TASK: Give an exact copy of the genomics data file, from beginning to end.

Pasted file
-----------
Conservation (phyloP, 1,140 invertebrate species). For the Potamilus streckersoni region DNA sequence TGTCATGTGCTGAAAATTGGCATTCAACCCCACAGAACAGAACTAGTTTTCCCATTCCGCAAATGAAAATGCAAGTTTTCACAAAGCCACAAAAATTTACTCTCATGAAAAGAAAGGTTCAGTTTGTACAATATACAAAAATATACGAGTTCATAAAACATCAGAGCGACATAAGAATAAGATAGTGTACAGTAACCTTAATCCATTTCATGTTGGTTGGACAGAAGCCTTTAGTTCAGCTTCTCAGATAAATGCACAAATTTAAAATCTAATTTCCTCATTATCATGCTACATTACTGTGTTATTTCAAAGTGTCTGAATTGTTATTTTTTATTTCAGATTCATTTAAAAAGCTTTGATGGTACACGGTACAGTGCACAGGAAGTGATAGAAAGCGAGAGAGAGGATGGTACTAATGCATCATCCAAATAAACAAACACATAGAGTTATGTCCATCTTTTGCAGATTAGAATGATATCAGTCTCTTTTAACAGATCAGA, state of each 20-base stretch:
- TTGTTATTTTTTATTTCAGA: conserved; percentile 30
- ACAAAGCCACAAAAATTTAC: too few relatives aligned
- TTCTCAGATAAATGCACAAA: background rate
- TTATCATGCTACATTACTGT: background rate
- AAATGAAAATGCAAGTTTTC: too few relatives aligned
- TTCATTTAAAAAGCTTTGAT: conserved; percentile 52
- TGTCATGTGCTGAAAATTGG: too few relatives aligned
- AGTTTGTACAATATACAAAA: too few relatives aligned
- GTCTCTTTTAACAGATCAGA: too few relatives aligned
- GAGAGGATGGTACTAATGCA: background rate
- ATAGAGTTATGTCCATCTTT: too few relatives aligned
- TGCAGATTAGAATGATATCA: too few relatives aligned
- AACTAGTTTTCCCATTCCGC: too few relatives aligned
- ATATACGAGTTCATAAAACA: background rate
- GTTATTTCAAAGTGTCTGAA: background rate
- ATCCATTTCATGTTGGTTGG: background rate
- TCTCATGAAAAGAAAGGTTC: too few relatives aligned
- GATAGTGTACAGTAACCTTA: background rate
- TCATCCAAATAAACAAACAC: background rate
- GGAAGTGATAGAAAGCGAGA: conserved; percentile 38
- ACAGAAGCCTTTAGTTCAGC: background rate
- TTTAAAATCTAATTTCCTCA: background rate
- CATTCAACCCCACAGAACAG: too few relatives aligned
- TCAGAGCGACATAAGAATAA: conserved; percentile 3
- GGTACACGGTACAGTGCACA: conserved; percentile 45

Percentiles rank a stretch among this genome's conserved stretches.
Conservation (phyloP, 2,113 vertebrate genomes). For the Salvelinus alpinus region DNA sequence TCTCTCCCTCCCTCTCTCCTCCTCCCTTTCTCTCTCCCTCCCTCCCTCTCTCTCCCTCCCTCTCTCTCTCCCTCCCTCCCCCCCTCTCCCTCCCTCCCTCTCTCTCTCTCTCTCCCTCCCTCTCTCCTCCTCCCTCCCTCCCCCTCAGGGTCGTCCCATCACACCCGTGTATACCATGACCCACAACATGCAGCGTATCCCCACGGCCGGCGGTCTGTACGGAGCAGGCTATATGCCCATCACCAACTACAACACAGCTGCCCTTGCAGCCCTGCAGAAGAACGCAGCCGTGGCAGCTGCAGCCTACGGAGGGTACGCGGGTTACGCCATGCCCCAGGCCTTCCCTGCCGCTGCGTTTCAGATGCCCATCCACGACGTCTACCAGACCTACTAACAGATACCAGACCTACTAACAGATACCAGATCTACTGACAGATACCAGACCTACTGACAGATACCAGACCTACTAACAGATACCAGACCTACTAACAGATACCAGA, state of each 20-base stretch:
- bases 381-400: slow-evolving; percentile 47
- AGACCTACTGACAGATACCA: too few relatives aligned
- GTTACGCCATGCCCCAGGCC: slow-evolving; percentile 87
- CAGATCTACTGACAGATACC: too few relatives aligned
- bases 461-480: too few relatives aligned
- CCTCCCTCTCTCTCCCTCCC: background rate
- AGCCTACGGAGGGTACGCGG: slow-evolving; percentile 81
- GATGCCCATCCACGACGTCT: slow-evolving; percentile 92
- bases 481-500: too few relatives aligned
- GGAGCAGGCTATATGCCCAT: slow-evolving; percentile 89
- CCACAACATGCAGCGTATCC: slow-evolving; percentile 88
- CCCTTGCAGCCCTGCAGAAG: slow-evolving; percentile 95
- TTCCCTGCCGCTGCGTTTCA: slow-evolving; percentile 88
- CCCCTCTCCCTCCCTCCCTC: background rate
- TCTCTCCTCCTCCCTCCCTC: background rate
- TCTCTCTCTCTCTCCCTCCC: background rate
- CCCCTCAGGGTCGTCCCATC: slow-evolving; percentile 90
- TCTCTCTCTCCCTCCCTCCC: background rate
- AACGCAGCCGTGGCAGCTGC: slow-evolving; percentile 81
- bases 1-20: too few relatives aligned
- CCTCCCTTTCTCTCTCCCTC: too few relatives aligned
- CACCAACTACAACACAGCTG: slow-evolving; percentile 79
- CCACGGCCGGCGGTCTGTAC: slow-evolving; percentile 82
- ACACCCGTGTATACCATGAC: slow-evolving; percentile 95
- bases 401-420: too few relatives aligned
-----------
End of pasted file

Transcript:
Conservation (phyloP, 1,140 invertebrate species). For the Potamilus streckersoni region DNA sequence TGTCATGTGCTGAAAATTGGCATTCAACCCCACAGAACAGAACTAGTTTTCCCATTCCGCAAATGAAAATGCAAGTTTTCACAAAGCCACAAAAATTTACTCTCATGAAAAGAAAGGTTCAGTTTGTACAATATACAAAAATATACGAGTTCATAAAACATCAGAGCGACATAAGAATAAGATAGTGTACAGTAACCTTAATCCATTTCATGTTGGTTGGACAGAAGCCTTTAGTTCAGCTTCTCAGATAAATGCACAAATTTAAAATCTAATTTCCTCATTATCATGCTACATTACTGTGTTATTTCAAAGTGTCTGAATTGTTATTTTTTATTTCAGATTCATTTAAAAAGCTTTGATGGTACACGGTACAGTGCACAGGAAGTGATAGAAAGCGAGAGAGAGGATGGTACTAATGCATCATCCAAATAAACAAACACATAGAGTTATGTCCATCTTTTGCAGATTAGAATGATATCAGTCTCTTTTAACAGATCAGA, state of each 20-base stretch:
- TTGTTATTTTTTATTTCAGA: conserved; percentile 30
- ACAAAGCCACAAAAATTTAC: too few relatives aligned
- TTCTCAGATAAATGCACAAA: background rate
- TTATCATGCTACATTACTGT: background rate
- AAATGAAAATGCAAGTTTTC: too few relatives aligned
- TTCATTTAAAAAGCTTTGAT: conserved; percentile 52
- TGTCATGTGCTGAAAATTGG: too few relatives aligned
- AGTTTGTACAATATACAAAA: too few relatives aligned
- GTCTCTTTTAACAGATCAGA: too few relatives aligned
- GAGAGGATGGTACTAATGCA: background rate
- ATAGAGTTATGTCCATCTTT: too few relatives aligned
- TGCAGATTAGAATGATATCA: too few relatives aligned
- AACTAGTTTTCCCATTCCGC: too few relatives aligned
- ATATACGAGTTCATAAAACA: background rate
- GTTATTTCAAAGTGTCTGAA: background rate
- ATCCATTTCATGTTGGTTGG: background rate
- TCTCATGAAAAGAAAGGTTC: too few relatives aligned
- GATAGTGTACAGTAACCTTA: background rate
- TCATCCAAATAAACAAACAC: background rate
- GGAAGTGATAGAAAGCGAGA: conserved; percentile 38
- ACAGAAGCCTTTAGTTCAGC: background rate
- TTTAAAATCTAATTTCCTCA: background rate
- CATTCAACCCCACAGAACAG: too few relatives aligned
- TCAGAGCGACATAAGAATAA: conserved; percentile 3
- GGTACACGGTACAGTGCACA: conserved; percentile 45

Percentiles rank a stretch among this genome's conserved stretches.
Conservation (phyloP, 2,113 vertebrate genomes). For the Salvelinus alpinus region DNA sequence TCTCTCCCTCCCTCTCTCCTCCTCCCTTTCTCTCTCCCTCCCTCCCTCTCTCTCCCTCCCTCTCTCTCTCCCTCCCTCCCCCCCTCTCCCTCCCTCCCTCTCTCTCTCTCTCTCCCTCCCTCTCTCCTCCTCCCTCCCTCCCCCTCAGGGTCGTCCCATCACACCCGTGTATACCATGACCCACAACATGCAGCGTATCCCCACGGCCGGCGGTCTGTACGGAGCAGGCTATATGCCCATCACCAACTACAACACAGCTGCCCTTGCAGCCCTGCAGAAGAACGCAGCCGTGGCAGCTGCAGCCTACGGAGGGTACGCGGGTTACGCCATGCCCCAGGCCTTCCCTGCCGCTGCGTTTCAGATGCCCATCCACGACGTCTACCAGACCTACTAACAGATACCAGACCTACTAACAGATACCAGATCTACTGACAGATACCAGACCTACTGACAGATACCAGACCTACTAACAGATACCAGACCTACTAACAGATACCAGA, state of each 20-base stretch:
- bases 381-400: slow-evolving; percentile 47
- AGACCTACTGACAGATACCA: too few relatives aligned
- GTTACGCCATGCCCCAGGCC: slow-evolving; percentile 87
- CAGATCTACTGACAGATACC: too few relatives aligned
- bases 461-480: too few relatives aligned
- CCTCCCTCTCTCTCCCTCCC: background rate
- AGCCTACGGAGGGTACGCGG: slow-evolving; percentile 81
- GATGCCCATCCACGACGTCT: slow-evolving; percentile 92
- bases 481-500: too few relatives aligned
- GGAGCAGGCTATATGCCCAT: slow-evolving; percentile 89
- CCACAACATGCAGCGTATCC: slow-evolving; percentile 88
- CCCTTGCAGCCCTGCAGAAG: slow-evolving; percentile 95
- TTCCCTGCCGCTGCGTTTCA: slow-evolving; percentile 88
- CCCCTCTCCCTCCCTCCCTC: background rate
- TCTCTCCTCCTCCCTCCCTC: background rate
- TCTCTCTCTCTCTCCCTCCC: background rate
- CCCCTCAGGGTCGTCCCATC: slow-evolving; percentile 90
- TCTCTCTCTCCCTCCCTCCC: background rate
- AACGCAGCCGTGGCAGCTGC: slow-evolving; percentile 81
- bases 1-20: too few relatives aligned
- CCTCCCTTTCTCTCTCCCTC: too few relatives aligned
- CACCAACTACAACACAGCTG: slow-evolving; percentile 79
- CCACGGCCGGCGGTCTGTAC: slow-evolving; percentile 82
- ACACCCGTGTATACCATGAC: slow-evolving; percentile 95
- bases 401-420: too few relatives aligned